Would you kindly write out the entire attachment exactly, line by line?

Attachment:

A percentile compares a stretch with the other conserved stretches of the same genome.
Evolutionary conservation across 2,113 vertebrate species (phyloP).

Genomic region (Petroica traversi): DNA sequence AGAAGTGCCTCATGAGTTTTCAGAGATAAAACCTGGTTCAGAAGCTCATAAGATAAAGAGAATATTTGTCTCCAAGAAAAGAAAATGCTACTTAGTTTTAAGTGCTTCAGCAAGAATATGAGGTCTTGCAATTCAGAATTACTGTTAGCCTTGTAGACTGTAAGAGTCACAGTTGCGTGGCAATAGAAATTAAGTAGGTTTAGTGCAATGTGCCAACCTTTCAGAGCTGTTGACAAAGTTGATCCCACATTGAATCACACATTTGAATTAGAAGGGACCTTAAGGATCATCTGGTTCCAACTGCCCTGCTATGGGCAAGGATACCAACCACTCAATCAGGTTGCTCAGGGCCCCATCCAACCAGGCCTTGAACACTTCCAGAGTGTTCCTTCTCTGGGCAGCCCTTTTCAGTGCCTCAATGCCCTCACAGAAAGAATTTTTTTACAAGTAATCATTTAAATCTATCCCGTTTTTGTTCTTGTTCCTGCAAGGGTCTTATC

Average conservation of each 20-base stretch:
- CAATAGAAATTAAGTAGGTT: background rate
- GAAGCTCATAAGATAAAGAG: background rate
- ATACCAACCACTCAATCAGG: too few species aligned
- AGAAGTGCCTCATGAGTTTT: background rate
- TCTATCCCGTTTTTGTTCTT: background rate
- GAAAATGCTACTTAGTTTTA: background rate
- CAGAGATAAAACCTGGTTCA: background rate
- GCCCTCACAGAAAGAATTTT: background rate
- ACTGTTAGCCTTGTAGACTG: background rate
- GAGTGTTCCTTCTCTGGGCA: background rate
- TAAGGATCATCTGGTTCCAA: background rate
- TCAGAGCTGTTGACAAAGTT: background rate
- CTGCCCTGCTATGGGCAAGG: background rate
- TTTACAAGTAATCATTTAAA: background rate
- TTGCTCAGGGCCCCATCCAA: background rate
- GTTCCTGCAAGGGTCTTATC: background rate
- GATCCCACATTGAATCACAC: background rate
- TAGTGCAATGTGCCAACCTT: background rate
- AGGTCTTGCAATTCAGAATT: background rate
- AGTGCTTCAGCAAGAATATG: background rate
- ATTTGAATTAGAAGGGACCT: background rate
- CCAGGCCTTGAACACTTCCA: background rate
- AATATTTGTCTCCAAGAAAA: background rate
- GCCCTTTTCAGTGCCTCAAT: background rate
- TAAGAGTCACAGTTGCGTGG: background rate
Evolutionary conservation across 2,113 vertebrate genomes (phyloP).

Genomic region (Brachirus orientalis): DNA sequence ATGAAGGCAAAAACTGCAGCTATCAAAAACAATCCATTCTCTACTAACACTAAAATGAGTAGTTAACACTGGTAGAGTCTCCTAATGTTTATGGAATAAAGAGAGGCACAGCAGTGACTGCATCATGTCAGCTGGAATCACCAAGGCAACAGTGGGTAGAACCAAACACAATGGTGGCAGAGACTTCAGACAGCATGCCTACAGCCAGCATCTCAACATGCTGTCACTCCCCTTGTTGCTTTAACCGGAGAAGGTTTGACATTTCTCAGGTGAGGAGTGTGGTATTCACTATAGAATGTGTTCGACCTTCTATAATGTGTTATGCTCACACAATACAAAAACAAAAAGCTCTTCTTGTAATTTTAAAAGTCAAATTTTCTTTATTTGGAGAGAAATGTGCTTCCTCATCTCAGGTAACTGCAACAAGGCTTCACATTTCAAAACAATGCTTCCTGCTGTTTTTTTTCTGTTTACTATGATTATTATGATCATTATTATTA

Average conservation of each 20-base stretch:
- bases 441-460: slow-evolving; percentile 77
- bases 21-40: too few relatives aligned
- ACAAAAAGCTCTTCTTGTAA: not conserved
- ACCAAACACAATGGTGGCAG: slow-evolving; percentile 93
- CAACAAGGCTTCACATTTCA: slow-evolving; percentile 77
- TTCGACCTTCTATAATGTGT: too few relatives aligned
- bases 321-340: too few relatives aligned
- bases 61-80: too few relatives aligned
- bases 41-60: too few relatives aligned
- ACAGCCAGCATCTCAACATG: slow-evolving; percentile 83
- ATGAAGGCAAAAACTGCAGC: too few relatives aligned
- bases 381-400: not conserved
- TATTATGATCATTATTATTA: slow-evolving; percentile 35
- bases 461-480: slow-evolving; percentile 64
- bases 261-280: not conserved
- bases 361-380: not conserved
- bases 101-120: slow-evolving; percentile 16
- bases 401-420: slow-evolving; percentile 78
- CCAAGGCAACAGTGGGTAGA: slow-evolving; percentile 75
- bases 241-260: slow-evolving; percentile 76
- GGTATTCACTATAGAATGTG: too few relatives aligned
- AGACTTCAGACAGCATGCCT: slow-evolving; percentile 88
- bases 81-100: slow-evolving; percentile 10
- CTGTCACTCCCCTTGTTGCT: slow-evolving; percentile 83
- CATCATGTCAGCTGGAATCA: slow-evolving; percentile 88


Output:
A percentile compares a stretch with the other conserved stretches of the same genome.
Evolutionary conservation across 2,113 vertebrate species (phyloP).

Genomic region (Petroica traversi): DNA sequence AGAAGTGCCTCATGAGTTTTCAGAGATAAAACCTGGTTCAGAAGCTCATAAGATAAAGAGAATATTTGTCTCCAAGAAAAGAAAATGCTACTTAGTTTTAAGTGCTTCAGCAAGAATATGAGGTCTTGCAATTCAGAATTACTGTTAGCCTTGTAGACTGTAAGAGTCACAGTTGCGTGGCAATAGAAATTAAGTAGGTTTAGTGCAATGTGCCAACCTTTCAGAGCTGTTGACAAAGTTGATCCCACATTGAATCACACATTTGAATTAGAAGGGACCTTAAGGATCATCTGGTTCCAACTGCCCTGCTATGGGCAAGGATACCAACCACTCAATCAGGTTGCTCAGGGCCCCATCCAACCAGGCCTTGAACACTTCCAGAGTGTTCCTTCTCTGGGCAGCCCTTTTCAGTGCCTCAATGCCCTCACAGAAAGAATTTTTTTACAAGTAATCATTTAAATCTATCCCGTTTTTGTTCTTGTTCCTGCAAGGGTCTTATC

Average conservation of each 20-base stretch:
- CAATAGAAATTAAGTAGGTT: background rate
- GAAGCTCATAAGATAAAGAG: background rate
- ATACCAACCACTCAATCAGG: too few species aligned
- AGAAGTGCCTCATGAGTTTT: background rate
- TCTATCCCGTTTTTGTTCTT: background rate
- GAAAATGCTACTTAGTTTTA: background rate
- CAGAGATAAAACCTGGTTCA: background rate
- GCCCTCACAGAAAGAATTTT: background rate
- ACTGTTAGCCTTGTAGACTG: background rate
- GAGTGTTCCTTCTCTGGGCA: background rate
- TAAGGATCATCTGGTTCCAA: background rate
- TCAGAGCTGTTGACAAAGTT: background rate
- CTGCCCTGCTATGGGCAAGG: background rate
- TTTACAAGTAATCATTTAAA: background rate
- TTGCTCAGGGCCCCATCCAA: background rate
- GTTCCTGCAAGGGTCTTATC: background rate
- GATCCCACATTGAATCACAC: background rate
- TAGTGCAATGTGCCAACCTT: background rate
- AGGTCTTGCAATTCAGAATT: background rate
- AGTGCTTCAGCAAGAATATG: background rate
- ATTTGAATTAGAAGGGACCT: background rate
- CCAGGCCTTGAACACTTCCA: background rate
- AATATTTGTCTCCAAGAAAA: background rate
- GCCCTTTTCAGTGCCTCAAT: background rate
- TAAGAGTCACAGTTGCGTGG: background rate
Evolutionary conservation across 2,113 vertebrate genomes (phyloP).

Genomic region (Brachirus orientalis): DNA sequence ATGAAGGCAAAAACTGCAGCTATCAAAAACAATCCATTCTCTACTAACACTAAAATGAGTAGTTAACACTGGTAGAGTCTCCTAATGTTTATGGAATAAAGAGAGGCACAGCAGTGACTGCATCATGTCAGCTGGAATCACCAAGGCAACAGTGGGTAGAACCAAACACAATGGTGGCAGAGACTTCAGACAGCATGCCTACAGCCAGCATCTCAACATGCTGTCACTCCCCTTGTTGCTTTAACCGGAGAAGGTTTGACATTTCTCAGGTGAGGAGTGTGGTATTCACTATAGAATGTGTTCGACCTTCTATAATGTGTTATGCTCACACAATACAAAAACAAAAAGCTCTTCTTGTAATTTTAAAAGTCAAATTTTCTTTATTTGGAGAGAAATGTGCTTCCTCATCTCAGGTAACTGCAACAAGGCTTCACATTTCAAAACAATGCTTCCTGCTGTTTTTTTTCTGTTTACTATGATTATTATGATCATTATTATTA

Average conservation of each 20-base stretch:
- bases 441-460: slow-evolving; percentile 77
- bases 21-40: too few relatives aligned
- ACAAAAAGCTCTTCTTGTAA: not conserved
- ACCAAACACAATGGTGGCAG: slow-evolving; percentile 93
- CAACAAGGCTTCACATTTCA: slow-evolving; percentile 77
- TTCGACCTTCTATAATGTGT: too few relatives aligned
- bases 321-340: too few relatives aligned
- bases 61-80: too few relatives aligned
- bases 41-60: too few relatives aligned
- ACAGCCAGCATCTCAACATG: slow-evolving; percentile 83
- ATGAAGGCAAAAACTGCAGC: too few relatives aligned
- bases 381-400: not conserved
- TATTATGATCATTATTATTA: slow-evolving; percentile 35
- bases 461-480: slow-evolving; percentile 64
- bases 261-280: not conserved
- bases 361-380: not conserved
- bases 101-120: slow-evolving; percentile 16
- bases 401-420: slow-evolving; percentile 78
- CCAAGGCAACAGTGGGTAGA: slow-evolving; percentile 75
- bases 241-260: slow-evolving; percentile 76
- GGTATTCACTATAGAATGTG: too few relatives aligned
- AGACTTCAGACAGCATGCCT: slow-evolving; percentile 88
- bases 81-100: slow-evolving; percentile 10
- CTGTCACTCCCCTTGTTGCT: slow-evolving; percentile 83
- CATCATGTCAGCTGGAATCA: slow-evolving; percentile 88